Opinion by Jos Dings - T&E Director
Did we miss something? Last year, the European Commission didn’t propose a single new legislative measure to clean up transport. To be fair, it has been spending most of its time worrying about the future of the Eurozone. As a result, for T&E this was the sort of year where seeds for smarter transport policy were sown. We’re optimistic that next year could bring a decent crop of positive changes.
The gulf between the transport sector’s increased greenhouse gas emissions and cuts from other sectors grew again in 2008. And aviation and shipping’s share of transport emissions rose from 18% in 2007 to 24% in 2008. These are two findings from T&E’s latest report on transport emissions.
Annual data compiled by the EEA and submitted to the UNFCCC on the EU’s greenhouse gas emissions usually leave out emissions from international shipping and aviation (so-called “bunkers”).
To complement the 2008 data, T&E wrote an analysis which includes shipping and aviation figures and aims at clarifying the actual contribution of the transport sector to the EU’s CO2 emissions.
The NGO network CEE Bankwatch says the European Bank for Reconstruction and Development urgently needs to reduce its carbon-heavy investments in new motorways and air travel, and instead promote transport that assists the transition to a low-carbon economy. Its comments come in a consultation by the Bank on how it decides its transport lending in central and eastern Europe. Bankwatch also says the Bank’s ‘private sector at just about all costs’ approach is leading to bad lending decisions, and it should ensure that railway restructuring does not become a misleading term that takes trade off the rails because of higher costs.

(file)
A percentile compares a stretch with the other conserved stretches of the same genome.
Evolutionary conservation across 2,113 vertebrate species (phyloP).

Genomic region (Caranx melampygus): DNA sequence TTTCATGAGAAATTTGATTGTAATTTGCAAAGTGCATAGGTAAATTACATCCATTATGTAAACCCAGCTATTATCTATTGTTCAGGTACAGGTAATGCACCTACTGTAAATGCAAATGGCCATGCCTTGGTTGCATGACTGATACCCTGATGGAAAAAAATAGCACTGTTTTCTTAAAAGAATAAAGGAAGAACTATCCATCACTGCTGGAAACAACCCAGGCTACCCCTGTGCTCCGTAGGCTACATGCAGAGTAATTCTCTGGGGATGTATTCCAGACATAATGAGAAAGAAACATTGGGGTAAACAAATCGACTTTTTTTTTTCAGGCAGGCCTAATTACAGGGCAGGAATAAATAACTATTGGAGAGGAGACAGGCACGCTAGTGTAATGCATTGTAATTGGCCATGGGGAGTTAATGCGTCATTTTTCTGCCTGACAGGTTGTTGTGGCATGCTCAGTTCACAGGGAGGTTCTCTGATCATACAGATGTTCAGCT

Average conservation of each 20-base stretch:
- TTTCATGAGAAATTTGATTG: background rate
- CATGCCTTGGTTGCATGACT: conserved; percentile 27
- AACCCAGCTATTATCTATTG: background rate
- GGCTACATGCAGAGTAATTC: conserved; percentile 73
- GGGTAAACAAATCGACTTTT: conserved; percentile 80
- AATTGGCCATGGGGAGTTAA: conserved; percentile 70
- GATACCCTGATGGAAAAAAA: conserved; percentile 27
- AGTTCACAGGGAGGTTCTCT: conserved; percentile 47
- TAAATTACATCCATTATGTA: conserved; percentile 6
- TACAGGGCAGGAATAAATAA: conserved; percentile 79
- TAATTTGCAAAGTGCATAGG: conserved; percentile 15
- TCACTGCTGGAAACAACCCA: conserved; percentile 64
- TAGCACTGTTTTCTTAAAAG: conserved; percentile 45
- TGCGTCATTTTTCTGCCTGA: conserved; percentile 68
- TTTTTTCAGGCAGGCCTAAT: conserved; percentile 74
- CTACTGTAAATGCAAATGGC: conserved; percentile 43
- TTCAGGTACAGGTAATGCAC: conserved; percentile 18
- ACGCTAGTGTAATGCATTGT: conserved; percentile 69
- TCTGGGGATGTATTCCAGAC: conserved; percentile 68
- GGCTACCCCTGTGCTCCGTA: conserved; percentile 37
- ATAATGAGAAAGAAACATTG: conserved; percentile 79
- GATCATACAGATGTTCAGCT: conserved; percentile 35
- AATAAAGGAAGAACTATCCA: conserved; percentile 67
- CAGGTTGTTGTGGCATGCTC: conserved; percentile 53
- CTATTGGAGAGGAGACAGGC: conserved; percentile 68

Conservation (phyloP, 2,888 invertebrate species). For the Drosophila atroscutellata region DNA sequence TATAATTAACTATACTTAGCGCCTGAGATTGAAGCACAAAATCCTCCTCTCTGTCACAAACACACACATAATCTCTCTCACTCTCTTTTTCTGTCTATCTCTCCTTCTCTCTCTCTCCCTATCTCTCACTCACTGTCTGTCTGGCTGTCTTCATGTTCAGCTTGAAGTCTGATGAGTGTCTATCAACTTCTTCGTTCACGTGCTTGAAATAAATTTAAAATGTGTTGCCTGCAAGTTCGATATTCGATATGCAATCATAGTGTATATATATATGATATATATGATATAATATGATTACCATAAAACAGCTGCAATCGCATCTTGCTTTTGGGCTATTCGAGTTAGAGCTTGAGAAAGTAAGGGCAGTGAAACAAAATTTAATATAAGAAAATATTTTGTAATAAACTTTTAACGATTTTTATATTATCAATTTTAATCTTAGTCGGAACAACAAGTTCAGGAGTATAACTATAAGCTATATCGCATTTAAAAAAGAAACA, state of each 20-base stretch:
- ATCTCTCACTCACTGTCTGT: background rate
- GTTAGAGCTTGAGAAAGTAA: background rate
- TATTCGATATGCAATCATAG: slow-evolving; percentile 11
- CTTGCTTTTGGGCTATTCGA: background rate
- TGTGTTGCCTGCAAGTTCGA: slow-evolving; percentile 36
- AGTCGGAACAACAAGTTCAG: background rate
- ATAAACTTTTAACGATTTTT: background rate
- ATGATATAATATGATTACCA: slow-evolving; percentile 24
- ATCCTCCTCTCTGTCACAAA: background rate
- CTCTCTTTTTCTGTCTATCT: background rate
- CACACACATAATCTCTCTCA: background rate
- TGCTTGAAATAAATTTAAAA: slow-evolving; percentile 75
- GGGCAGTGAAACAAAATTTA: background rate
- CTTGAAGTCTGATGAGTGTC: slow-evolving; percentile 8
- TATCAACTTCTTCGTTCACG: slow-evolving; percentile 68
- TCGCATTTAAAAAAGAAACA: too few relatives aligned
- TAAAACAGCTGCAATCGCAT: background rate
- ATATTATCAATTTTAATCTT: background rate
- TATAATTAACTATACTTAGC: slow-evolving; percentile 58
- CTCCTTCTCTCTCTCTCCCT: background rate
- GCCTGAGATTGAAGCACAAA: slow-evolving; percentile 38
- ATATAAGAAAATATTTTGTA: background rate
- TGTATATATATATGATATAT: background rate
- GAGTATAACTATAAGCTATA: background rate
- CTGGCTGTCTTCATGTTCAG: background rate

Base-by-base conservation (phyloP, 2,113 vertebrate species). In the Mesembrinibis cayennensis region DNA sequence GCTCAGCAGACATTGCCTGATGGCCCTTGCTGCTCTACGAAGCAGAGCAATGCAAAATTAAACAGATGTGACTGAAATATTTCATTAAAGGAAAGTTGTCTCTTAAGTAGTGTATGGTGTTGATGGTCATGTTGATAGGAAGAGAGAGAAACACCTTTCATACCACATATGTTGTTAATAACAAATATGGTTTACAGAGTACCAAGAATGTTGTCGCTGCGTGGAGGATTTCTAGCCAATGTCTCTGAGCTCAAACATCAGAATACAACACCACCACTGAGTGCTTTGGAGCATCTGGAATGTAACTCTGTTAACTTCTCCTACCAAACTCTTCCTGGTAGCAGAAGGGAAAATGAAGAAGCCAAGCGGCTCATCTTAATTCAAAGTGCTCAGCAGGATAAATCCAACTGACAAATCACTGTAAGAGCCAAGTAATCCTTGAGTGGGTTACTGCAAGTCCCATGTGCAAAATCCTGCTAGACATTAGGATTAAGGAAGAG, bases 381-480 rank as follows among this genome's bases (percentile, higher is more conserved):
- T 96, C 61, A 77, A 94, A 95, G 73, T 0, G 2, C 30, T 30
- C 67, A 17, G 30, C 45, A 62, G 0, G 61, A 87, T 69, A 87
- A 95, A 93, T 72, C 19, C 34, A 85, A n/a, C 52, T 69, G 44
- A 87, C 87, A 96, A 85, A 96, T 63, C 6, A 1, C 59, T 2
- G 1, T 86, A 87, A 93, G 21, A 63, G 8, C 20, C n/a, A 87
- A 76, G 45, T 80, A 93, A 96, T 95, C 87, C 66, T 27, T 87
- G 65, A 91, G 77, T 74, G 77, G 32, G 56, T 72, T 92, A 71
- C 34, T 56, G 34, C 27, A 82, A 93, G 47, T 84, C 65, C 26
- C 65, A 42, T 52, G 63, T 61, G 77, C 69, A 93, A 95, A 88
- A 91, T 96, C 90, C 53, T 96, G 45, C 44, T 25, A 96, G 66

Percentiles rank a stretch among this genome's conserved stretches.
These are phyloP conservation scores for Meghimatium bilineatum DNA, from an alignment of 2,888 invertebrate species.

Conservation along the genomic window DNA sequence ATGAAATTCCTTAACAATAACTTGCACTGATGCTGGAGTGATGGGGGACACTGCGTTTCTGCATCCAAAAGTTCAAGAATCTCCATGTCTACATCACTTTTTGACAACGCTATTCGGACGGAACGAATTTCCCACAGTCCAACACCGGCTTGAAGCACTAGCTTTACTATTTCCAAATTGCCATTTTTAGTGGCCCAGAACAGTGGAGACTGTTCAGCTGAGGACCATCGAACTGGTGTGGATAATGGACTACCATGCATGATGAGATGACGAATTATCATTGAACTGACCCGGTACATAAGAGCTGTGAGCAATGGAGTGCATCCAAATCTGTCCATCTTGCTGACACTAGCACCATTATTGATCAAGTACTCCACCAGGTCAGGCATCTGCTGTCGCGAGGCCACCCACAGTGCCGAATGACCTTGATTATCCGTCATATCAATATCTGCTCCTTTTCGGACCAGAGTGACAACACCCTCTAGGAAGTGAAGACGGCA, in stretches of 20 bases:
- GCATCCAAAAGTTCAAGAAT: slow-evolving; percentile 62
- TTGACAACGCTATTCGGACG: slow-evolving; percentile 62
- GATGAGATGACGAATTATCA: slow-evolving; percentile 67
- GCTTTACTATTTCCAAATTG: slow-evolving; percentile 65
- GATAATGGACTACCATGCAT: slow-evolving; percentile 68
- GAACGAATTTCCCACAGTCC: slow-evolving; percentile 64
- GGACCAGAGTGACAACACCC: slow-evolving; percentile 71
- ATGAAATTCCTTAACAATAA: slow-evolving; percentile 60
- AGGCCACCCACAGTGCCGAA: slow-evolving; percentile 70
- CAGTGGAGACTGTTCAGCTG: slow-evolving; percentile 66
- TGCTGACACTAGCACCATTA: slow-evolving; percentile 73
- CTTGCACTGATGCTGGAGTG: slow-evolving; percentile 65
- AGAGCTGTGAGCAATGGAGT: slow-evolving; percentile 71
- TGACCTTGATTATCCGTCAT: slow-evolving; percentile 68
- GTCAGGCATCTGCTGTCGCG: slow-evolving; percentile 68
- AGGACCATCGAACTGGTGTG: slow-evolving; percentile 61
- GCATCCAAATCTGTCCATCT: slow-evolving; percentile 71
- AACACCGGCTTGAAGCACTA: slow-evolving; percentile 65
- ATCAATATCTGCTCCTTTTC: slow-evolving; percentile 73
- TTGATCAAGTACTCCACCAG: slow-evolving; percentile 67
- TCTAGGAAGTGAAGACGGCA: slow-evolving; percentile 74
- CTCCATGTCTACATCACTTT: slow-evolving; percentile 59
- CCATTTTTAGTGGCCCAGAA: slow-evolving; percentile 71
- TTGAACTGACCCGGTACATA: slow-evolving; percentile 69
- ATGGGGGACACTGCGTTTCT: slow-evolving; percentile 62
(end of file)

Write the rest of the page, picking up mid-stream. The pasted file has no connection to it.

Guest column by Dr Alan C Lloyd, president of The International Council on Clean Transportation, USA
The election of an American president with a much stronger environmental agenda has increased the likelihood that more favourable climate policies will come from the USA in the next four years.